Massachusetts

Mark Twain Bombs at History’s First Roast

Mark Twain was never in his life so miserable as he was on Dec. 17, 1877, after he delivered an after-dinner speech that may have been the biggest bomb in history.

twain-1883The occasion was a 70th birthday dinner for the poet John Greenleaf Whittier at the Hotel Brunswick in Boston. Whittier had achieved fame and honor as one of the five Fireside Poets, along with Oliver Wendell Holmes, William Cullen Bryant, James Russell Lowell and Henry Wadsworth Longfellow.  They were the first to have distinctly American voices, and they were called the Fireside Poets because their poems could be read and memorized by the whole family as they sat around the fire.

The Atlantic Monthly was hosting the dinner in part to showcase the intellectual and literary firepower of its contributors.  The magazine had invited 58 distinguished writers. Holmes and Longfellow were there, as was the great philosopher Ralph Waldo Emerson, then 74 years old. The Boston Daily Advertiser called the assemblage "without doubt the most notable that has ever been seen in this country within four walls."

Twain, who at 42 was much younger than the august group gathered before him, thought he’d have some good-natured fun at their expense. He launched into a story about a lonely old miner in southern California who’d been visited by three disreputable tramps: Mr. Emerson, Mr. Longfellow and Mr. Holmes. The miner described Emerson as ‘a seedly little bit of a chap, red-headed,’ while Holmes was ‘as fat as a balloon’ and Longfellow was ‘built like a prizefighter.’

Twain recounted how the poets quoted apposite selections from their poetry at the miner, while drinking his whiskey and playing cards. “They swelled around the cabin and spouted,” said Twain. Then they fought, made the miner sing “When Johnny Comes Marching Home.” In the end, he reveals the three tramps are imposters.

As Twain later told the story, there were 50 or 100 people at the banquet:

“Mr. Emerson, supernaturally grave, unsmiling; Mr. Whittier, grave, lovely, his beautiful spirit shining out of his face; Mr. Longfellow, with his silken white hair and his benignant face; Dr. Oliver Wendell Holmes, flashing smiles and affection and all good-fellowship everywhere like a rose-diamond whose facets are being turned toward the light first one way and then another—a charming man, and always fascinating, whether he was talking or whether he was sitting still (what he would call still, but what would be more or less motion to other people.”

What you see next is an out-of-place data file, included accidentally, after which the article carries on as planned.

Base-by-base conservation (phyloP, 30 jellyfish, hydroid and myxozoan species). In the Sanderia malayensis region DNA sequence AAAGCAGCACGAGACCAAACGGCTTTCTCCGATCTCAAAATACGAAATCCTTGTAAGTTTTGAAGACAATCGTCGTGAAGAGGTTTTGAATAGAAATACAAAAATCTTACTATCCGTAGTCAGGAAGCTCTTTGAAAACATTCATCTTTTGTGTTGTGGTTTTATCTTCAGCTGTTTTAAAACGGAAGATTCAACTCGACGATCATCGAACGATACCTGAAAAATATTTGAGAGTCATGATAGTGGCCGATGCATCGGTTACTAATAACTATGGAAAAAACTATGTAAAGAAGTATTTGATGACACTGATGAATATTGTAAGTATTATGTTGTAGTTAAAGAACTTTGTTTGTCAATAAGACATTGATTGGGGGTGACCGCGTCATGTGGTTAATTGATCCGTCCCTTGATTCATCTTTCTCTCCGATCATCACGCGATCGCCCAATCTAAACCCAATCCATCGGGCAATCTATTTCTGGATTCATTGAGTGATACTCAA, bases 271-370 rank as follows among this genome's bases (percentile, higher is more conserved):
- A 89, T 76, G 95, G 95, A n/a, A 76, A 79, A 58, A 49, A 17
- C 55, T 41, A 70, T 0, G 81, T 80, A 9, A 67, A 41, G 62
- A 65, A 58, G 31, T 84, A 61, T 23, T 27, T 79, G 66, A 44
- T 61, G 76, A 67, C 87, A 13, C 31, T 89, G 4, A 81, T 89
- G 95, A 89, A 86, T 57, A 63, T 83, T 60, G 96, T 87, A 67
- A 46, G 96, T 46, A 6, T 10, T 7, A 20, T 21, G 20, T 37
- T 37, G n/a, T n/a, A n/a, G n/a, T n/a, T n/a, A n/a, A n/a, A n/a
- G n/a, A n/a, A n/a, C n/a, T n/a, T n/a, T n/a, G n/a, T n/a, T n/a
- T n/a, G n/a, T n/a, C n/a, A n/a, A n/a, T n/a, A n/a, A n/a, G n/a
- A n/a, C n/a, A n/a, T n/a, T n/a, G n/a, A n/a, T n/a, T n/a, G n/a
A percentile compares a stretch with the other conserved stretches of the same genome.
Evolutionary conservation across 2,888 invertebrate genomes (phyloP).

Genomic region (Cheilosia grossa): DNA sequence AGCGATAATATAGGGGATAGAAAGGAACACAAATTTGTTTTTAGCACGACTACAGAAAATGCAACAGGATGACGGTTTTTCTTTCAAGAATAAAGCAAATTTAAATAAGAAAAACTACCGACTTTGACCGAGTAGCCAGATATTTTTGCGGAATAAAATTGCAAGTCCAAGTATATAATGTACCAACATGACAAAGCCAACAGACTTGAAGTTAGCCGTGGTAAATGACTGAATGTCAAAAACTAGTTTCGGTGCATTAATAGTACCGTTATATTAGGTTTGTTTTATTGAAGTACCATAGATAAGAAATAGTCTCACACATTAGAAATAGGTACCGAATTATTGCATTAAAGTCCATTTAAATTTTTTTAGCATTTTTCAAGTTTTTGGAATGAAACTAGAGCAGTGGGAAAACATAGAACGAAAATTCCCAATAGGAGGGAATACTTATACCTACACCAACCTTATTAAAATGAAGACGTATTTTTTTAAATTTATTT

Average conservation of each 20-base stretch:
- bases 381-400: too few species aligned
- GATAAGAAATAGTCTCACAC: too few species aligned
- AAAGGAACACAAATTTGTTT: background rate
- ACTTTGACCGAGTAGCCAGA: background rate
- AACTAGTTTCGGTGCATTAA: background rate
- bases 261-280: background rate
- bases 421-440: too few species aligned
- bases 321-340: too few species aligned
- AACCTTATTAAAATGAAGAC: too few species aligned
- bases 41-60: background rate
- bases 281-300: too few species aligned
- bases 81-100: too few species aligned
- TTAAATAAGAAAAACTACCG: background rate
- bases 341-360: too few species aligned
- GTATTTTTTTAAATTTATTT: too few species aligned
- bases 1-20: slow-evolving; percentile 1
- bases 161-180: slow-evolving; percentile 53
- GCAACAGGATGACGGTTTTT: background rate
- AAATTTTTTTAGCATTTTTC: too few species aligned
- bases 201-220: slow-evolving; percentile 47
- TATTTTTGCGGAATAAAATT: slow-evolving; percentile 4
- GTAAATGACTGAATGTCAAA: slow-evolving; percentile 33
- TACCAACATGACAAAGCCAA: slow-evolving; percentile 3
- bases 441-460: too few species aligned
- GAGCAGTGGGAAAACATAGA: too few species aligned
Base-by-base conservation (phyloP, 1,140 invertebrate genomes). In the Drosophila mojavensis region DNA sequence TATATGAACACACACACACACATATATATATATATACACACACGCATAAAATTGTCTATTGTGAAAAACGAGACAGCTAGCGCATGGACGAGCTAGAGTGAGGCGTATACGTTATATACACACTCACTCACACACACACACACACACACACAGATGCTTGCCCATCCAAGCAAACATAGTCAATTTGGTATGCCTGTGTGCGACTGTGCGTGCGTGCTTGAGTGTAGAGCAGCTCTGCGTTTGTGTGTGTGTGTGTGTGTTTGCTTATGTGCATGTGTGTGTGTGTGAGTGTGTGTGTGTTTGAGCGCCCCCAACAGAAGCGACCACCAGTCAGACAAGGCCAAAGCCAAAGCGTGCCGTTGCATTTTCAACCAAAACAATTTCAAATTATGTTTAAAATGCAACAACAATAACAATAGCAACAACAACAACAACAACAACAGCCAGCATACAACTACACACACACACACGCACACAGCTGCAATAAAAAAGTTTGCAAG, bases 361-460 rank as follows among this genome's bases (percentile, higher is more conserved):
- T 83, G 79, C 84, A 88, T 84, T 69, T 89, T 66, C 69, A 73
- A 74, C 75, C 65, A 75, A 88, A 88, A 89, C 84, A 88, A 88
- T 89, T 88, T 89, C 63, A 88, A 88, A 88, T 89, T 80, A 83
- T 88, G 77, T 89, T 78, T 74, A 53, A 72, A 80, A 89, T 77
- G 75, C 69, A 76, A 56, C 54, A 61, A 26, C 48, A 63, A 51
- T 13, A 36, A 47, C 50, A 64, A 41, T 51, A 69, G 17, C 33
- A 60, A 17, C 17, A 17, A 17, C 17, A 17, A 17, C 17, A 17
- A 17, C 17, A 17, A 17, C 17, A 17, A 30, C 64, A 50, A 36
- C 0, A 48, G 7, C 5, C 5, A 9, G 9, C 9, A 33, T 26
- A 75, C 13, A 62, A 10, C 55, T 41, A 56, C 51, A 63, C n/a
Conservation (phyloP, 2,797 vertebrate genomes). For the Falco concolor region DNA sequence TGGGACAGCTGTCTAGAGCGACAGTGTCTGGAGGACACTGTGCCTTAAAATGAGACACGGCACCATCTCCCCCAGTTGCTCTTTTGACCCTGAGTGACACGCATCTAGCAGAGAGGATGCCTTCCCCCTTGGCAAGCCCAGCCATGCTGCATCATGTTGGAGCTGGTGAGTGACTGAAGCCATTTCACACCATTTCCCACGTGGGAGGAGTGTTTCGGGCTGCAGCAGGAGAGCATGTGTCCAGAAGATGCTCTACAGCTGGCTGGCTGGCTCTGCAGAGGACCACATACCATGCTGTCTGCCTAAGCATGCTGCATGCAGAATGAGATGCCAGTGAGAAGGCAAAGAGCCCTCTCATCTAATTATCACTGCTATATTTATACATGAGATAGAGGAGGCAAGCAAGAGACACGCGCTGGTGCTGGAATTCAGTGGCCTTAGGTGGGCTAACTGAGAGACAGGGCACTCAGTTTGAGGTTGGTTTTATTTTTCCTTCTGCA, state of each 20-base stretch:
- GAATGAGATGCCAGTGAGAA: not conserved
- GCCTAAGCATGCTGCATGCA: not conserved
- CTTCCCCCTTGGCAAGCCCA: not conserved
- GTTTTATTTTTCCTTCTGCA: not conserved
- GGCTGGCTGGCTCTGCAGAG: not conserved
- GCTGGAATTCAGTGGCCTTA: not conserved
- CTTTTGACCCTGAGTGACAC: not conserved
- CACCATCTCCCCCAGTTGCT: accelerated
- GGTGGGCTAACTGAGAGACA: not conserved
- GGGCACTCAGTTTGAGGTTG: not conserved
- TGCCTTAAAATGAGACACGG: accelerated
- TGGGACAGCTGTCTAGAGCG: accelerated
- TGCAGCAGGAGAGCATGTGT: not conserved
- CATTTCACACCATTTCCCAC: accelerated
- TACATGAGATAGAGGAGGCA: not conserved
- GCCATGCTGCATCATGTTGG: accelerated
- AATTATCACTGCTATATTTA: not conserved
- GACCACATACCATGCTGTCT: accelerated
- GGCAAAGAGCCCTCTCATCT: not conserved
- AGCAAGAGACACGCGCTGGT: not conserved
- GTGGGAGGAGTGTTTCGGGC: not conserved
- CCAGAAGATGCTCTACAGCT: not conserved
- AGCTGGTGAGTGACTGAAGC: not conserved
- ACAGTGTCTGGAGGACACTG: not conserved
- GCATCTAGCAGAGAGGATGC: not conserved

They listened with attentive interest, he wrote. After the first 200 words, Twain began to expect laughter, but heard none.

“Now, then, the house's attention continued, but the expression of interest in the faces turned to a sort of black frost. I wondered what the trouble was. I didn't know. I went on, but with difficulty.” In the end, he said, he didn’t know enough to just give up and sit down.

His friend William Dean Howells was also at the dinner. Howells described the speech as “the amazing mistake, the bewildering blunder, the cruel catastrophe.”

“After the first two or three hundred words,” wrote Howell, “those Atlantic diners became petrified with amazement and horror. Too late, then, the speaker realized his mistake. He could not stop, he must go on to the ghastly end.”

Several days later, newspapers across the country reported on the speech, many proclaiming it ‘in bad taste.’ The San Francisco Daily Evening Bulletin claimed sales of Twain’s books had dropped off, and it was even suggested he moved up his planned departure for Europe to avoid the negative publicity.

Twain wrote in his autobiography that he tried to forget about the dinner for years. In 1906, an acquaintance he called “Mrs. H.” wrote to him about it, saying her family found humor in his story about the miner.

Twain dug the speech out of his files, and found it didn’t have a single defect. “It is just as good as good can be. It is smart; it is saturated with humor. There isn't a suggestion of coarseness or vulgarity in it anywhere.”

Several days later, he looked at it again and called it ‘offensive and detestable.’ And then he reversed his opinion again.

Whatever it was, the speech was memorable. It is still, to this day, being discussed by scholars and historians.

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